New York -- Barry Diller's sales job on USA
Networks Inc. last week apparently went over well on Wall Street, although some analysts
were grumbling about the performance at the core Home Shopping Network.
Diller, chairman and CEO at USA, briefed analysts here last
Monday on his view of how the company's various assets will fit together. They now
include USA Network, Sci-Fi Channel and Ticketmaster Group Inc., as well as HSN and the
Silver King Communications Inc. TV stations.
Some analysts who were there said they didn't come
away with a much clearer idea of how the hybrid cable and broadcast network, with lots of
direct-sale merchandising, will work. But they seemed willing to give Diller the benefit
of his experience in boosting shareholder value.
Said NationsBanc Montgomery Securities Inc. analyst Mark
Todtfeld: "It's still quite complicated." But his firm is holding to its
"buy" rating, figuring that Diller will, among other things, keep making deals
that seem to add value. "We think that the stock will continue to be
deal-driven," he said.
USA's share price rose $1.25 on heavier-than-average
volume last Tuesday, or 5 percent, to $27.25, after Diller appeared at another venue,
"The Variety/Schroders Big Picture Media Conference." The stock had
dipped back to $26.63 per share last Thursday.
Clearly, some Wall Street analysts were disappointed with
HSN's performance and with a forecast that first-quarter cash flow will be down from
last year's results in the same period.
USA released its fourth-quarter results last Monday. HSN
revenue rose a slight 1 percent, to $284.7 million from $280.8 million a year ago,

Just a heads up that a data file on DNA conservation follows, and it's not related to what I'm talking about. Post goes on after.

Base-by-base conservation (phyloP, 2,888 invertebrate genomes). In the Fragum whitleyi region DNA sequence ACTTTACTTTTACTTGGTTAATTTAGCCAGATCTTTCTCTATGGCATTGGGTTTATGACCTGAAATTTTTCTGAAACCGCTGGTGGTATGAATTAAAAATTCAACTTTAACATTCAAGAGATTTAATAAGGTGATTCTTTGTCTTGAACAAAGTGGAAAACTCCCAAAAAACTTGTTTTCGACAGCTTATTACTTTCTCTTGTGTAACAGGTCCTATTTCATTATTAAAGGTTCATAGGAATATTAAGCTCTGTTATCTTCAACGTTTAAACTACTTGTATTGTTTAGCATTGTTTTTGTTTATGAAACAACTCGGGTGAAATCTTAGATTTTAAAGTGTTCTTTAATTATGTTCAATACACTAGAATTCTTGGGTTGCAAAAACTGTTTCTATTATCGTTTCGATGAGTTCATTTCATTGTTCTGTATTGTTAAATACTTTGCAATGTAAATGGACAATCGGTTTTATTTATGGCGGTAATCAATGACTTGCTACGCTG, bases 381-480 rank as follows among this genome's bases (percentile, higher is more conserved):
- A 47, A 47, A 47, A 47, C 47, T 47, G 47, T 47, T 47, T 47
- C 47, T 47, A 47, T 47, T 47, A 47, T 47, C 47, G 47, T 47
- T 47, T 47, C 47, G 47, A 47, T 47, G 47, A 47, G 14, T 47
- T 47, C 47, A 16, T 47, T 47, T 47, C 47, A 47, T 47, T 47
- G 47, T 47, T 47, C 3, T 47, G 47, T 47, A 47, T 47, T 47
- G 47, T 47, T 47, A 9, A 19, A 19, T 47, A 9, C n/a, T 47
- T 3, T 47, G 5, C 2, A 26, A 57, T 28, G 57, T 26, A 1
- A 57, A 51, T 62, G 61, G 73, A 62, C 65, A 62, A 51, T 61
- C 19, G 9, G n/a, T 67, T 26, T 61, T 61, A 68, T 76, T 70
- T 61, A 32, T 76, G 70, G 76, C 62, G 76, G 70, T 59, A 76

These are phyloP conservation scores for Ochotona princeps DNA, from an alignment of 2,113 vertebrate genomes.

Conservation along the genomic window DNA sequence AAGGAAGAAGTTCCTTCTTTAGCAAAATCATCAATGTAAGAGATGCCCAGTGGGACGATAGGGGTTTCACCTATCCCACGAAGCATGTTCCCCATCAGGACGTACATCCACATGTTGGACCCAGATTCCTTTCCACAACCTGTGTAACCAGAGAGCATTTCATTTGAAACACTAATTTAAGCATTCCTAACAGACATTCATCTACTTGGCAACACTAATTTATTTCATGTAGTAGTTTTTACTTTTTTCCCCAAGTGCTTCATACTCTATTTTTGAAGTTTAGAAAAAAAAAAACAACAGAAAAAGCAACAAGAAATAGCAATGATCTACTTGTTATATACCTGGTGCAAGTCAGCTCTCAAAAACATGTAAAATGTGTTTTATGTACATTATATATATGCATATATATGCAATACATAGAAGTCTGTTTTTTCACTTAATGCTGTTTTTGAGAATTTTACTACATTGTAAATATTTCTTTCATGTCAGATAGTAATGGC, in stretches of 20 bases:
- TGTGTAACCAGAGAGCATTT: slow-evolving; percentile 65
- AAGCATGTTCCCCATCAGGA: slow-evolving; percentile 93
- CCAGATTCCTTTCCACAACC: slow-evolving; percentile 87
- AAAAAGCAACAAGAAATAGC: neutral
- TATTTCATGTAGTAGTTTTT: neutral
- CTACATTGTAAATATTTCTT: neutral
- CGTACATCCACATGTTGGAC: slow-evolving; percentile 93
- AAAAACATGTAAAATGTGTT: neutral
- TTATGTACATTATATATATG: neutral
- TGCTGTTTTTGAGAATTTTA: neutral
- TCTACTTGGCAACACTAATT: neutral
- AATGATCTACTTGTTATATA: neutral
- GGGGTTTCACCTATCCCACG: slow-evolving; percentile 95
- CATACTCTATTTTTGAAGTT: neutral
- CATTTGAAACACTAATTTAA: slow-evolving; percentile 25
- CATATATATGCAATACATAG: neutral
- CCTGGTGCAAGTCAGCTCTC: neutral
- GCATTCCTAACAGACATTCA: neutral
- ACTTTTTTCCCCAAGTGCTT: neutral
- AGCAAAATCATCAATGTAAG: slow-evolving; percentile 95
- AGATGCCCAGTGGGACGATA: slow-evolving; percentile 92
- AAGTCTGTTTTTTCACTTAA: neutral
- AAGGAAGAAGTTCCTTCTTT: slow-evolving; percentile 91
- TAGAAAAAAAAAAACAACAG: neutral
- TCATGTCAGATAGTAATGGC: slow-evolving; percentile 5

although pro forma cash flow rose 17 percent, to $41.3 million from $35.3 million a year
ago, as the cost of goods declined.
Todtfeld said USA blamed a lack of new products, which
improved in March, but the company said quarterly cash-flow numbers at HSN will compare
negatively to last year's in the April-through-June quarter.
Credit Lyonnais Securities (USA) analyst Richard Read
echoed other analysts in noting the disparity between QVC Inc. -- which he projected to
deliver $370 million in cash flow this year, excluding start-up losses -- and HSN, which
projects to about $180 million this year from $164 million in 1997.
"People want the gap to close," Read said.
Overall, on a pro forma basis, USA Networks reported
revenue growth of 3.4 percent, to $390.3 million from $377.3 million in the fourth quarter
of 1996. Cash flow grew 16.4 percent, to $57.5 million from $49.4 million. The company
reported net income of $3.3 million, or 3 cents per share, versus a $5.4 million loss (5
cents per share) in the same period a year earlier.
USA didn't provide results for USA Network and Sci-Fi,
as the deal to buy them closed in February. But NationsBanc estimated that the
networks' revenue rose 13 percent in 1997, to $731 million, while cash flow rose 31
percent, to $165 million. Estimates for the networks in 1998 see revenue rising 14 percent
and cash flow rising 13 percent.